Meaning of antipathetic in English:

antipathetic

Pronunciation /ˌantɪpəˈθɛtɪk/

Translate antipathetic into Spanish

adjective

  • Showing or feeling a strong aversion.

    ‘it is human nature to be antipathetic to change’
    • ‘But still we hear deeply entrenched economic attitudes which promote business strategies antipathetic to sustainable development.’
    • ‘Most of your friends are indifferent or antipathetic to it, so you don't bring it up much when talking about movies.’
    • ‘The modern Republican Party isn't just antipathetic to democracy - it seems to be doing everything within its power to convert it into a sham of itself, all the benefits of democracy without any of the actual practice or participation.’
    • ‘That is what makes Miliband, the genuine philosopher in the quartet, insist the promoting of equality and the encouragement of meritocracy - far from being antipathetic - are objectives that go hand-in-hand.’
    • ‘Without a compulsory voting system like that practiced in Australia, Korean voting patterns are characterized as apathetic and antipathetic, and this trend is distorting the true feelings of the public on polling day.’
    • ‘I'm not entirely antipathetic to the extended paper - 60 marks in an hour and three quarters is probably underestimating our abilities somewhat - but it would have been nice to have had some forewarning.’
    • ‘Moreover, credit union managers in too many instances have been drawn from conventional financial intermediaries whose philosophies are wholly alien and antipathetic to mutualism.’
    • ‘It fuels the movements that are antipathetic to our values and way of life.’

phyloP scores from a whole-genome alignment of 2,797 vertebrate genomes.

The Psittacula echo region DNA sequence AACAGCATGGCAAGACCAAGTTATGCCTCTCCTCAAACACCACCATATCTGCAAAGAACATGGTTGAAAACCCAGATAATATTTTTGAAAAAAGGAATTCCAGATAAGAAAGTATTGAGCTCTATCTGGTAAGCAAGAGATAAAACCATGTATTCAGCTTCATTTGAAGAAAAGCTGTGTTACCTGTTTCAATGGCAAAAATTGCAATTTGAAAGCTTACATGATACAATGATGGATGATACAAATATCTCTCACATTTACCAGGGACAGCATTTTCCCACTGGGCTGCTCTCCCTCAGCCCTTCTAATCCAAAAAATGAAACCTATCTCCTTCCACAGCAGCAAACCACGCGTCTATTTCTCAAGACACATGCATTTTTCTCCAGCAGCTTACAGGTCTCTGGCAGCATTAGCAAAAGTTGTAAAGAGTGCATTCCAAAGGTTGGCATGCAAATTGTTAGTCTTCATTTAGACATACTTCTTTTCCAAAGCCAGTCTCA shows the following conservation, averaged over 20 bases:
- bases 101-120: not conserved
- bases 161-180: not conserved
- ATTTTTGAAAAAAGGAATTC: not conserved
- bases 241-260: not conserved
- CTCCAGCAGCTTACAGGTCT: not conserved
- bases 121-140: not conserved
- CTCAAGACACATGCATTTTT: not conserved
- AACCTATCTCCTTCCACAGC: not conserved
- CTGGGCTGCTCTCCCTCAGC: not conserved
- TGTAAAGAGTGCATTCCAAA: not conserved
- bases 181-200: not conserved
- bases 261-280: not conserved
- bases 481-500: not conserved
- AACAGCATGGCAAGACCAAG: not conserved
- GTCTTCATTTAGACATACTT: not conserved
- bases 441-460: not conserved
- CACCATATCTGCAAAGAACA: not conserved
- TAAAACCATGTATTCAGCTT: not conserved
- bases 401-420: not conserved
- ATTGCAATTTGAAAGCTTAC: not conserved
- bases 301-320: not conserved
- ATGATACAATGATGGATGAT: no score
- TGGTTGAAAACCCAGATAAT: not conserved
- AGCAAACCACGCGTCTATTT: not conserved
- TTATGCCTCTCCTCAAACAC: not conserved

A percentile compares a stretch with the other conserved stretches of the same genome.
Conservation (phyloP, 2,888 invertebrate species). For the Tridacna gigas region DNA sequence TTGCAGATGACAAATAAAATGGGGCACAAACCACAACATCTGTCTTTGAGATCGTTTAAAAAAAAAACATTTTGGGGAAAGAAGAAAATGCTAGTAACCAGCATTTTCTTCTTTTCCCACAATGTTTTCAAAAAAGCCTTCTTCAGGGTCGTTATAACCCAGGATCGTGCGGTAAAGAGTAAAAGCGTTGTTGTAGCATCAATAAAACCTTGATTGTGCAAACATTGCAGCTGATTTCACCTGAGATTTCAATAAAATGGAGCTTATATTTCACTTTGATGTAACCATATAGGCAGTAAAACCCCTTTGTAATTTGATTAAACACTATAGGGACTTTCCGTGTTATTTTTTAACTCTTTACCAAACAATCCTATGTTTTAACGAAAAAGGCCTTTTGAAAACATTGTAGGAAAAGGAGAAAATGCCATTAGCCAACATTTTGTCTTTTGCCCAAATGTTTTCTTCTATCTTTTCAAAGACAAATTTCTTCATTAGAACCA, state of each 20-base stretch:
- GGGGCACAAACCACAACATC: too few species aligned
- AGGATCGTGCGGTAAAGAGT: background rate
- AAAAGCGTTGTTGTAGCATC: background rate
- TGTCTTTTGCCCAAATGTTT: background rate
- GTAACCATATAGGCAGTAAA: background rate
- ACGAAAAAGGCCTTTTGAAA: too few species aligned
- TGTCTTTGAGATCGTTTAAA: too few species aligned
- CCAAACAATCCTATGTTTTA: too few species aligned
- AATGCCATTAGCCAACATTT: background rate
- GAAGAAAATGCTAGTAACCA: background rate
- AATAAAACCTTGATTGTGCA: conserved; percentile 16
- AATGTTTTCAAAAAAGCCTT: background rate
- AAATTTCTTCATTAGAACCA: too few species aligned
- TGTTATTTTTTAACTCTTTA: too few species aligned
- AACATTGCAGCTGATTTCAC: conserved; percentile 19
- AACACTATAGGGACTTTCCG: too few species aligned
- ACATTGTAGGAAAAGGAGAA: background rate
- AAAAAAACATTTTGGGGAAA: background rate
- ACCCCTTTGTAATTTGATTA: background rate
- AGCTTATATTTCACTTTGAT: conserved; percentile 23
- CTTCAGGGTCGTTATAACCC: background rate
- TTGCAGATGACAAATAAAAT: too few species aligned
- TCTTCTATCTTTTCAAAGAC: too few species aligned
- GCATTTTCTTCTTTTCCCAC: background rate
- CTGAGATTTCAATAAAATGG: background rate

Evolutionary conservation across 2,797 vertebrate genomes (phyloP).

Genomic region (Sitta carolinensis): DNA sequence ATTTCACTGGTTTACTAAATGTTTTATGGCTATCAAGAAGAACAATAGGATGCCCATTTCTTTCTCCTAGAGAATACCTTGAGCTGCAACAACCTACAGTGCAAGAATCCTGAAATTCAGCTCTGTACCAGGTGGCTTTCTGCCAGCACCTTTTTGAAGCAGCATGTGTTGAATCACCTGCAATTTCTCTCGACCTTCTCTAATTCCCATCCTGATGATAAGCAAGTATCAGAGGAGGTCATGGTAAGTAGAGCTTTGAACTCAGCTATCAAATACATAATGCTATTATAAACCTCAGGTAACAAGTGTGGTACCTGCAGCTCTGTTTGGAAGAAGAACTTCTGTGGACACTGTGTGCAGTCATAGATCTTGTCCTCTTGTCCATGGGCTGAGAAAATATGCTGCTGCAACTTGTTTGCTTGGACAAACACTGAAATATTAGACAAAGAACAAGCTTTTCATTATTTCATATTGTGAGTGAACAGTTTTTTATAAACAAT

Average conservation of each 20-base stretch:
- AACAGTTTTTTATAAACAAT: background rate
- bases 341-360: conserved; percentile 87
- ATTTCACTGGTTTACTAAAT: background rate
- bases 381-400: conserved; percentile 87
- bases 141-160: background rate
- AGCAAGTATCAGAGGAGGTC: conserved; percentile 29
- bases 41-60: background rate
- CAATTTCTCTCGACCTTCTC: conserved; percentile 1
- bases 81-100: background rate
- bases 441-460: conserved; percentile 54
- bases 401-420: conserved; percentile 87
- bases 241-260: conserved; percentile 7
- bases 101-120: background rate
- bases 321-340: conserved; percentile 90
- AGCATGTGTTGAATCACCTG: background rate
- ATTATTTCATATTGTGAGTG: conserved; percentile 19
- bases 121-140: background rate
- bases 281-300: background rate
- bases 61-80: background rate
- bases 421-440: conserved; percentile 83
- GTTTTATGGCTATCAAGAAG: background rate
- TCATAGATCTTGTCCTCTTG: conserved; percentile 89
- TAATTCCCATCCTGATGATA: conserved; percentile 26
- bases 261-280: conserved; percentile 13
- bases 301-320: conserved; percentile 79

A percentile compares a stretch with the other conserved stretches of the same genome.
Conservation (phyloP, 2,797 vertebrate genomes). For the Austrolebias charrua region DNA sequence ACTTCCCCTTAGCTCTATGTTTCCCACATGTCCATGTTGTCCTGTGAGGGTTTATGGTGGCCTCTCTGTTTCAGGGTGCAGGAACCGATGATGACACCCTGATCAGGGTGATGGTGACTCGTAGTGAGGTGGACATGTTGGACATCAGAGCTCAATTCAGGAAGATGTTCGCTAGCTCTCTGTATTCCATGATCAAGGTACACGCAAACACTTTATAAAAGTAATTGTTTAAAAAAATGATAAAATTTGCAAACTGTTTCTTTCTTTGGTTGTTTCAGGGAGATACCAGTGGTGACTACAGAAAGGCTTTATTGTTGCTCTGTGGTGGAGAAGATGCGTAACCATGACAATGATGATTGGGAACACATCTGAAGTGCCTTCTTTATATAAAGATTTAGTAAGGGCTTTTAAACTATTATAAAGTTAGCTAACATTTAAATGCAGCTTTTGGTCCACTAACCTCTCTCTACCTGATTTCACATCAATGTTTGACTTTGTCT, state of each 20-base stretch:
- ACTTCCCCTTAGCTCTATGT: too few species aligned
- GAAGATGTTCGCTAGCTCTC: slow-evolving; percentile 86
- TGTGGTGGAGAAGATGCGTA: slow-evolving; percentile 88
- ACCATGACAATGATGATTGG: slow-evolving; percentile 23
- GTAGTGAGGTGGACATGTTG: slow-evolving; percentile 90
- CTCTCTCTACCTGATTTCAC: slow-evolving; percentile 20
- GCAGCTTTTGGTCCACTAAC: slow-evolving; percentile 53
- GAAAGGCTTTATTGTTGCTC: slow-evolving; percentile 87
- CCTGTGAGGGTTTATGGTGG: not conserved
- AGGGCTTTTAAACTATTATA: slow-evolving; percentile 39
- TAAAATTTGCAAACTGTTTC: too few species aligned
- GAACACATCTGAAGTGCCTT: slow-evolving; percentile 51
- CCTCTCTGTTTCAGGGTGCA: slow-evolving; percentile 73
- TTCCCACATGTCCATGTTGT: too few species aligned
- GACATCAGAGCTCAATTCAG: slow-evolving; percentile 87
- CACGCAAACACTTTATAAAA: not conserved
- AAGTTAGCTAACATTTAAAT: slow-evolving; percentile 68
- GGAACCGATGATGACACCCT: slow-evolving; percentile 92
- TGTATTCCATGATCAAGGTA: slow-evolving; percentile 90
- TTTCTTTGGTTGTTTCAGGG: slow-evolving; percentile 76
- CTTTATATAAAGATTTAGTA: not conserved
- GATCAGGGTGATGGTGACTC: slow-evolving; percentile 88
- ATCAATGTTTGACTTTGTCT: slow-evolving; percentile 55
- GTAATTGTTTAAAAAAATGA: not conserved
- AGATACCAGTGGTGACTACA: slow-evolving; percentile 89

• ‘Prior to World War II, Americans were by and large antipathetic to the British empire.’
    • ‘Whilst I, perhaps bizarrely, think positively about him, it is a fact that his voting record in the House of Commons has, over many years, been antipathetic to the cause of homosexual equality.’
    • ‘It is why I am equally antipathetic to fundamentalism of a non-religious kind, where people just keep parroting a view regardless of the evidence or the arguments.’
    • ‘I grew up pretty firmly antipathetic to the lifeless slabs of fishy that schools flopped onto my little dishy, but I realise it's because they'd simply cooked the point right out of them.’
    • ‘There was something compulsive, engaging, about Krakow's siege mentality, and spring, with all its brash coquetry, seemed oddly antipathetic.’
    • ‘Although personally antipathetic to his modernist pioneering spirit, I have been seduced time and again by the ravishing sounds that he produces.’
    • ‘But unless I'm actually antipathetic to someone, then of course hugs and the like are nice.’
    • ‘His mother Alice, felt so antipathetic towards the church that she burnt a lock of John Wesley's hair.’
    • ‘It not only stifled dissent, it bred a whole new rhetoric antipathetic to civil liberties and due process of law.’
    • ‘The anti-monarchist sites out there range from the mildly reformist to the rabidly antipathetic.’
    • ‘And so a culture is created that is antipathetic to innovation and artistic experiment.’
    • ‘We have argued that the ‘culture of academic psychology’ is, at best, often indifferent to, and, at worst, often antipathetic to the kinds of research that might make the most difference in education.’
    hostile, opposed, antagonistic, averse, ill-disposed, unsympathetic
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Origin

Mid 19th century from antipathy, on the pattern of pathetic.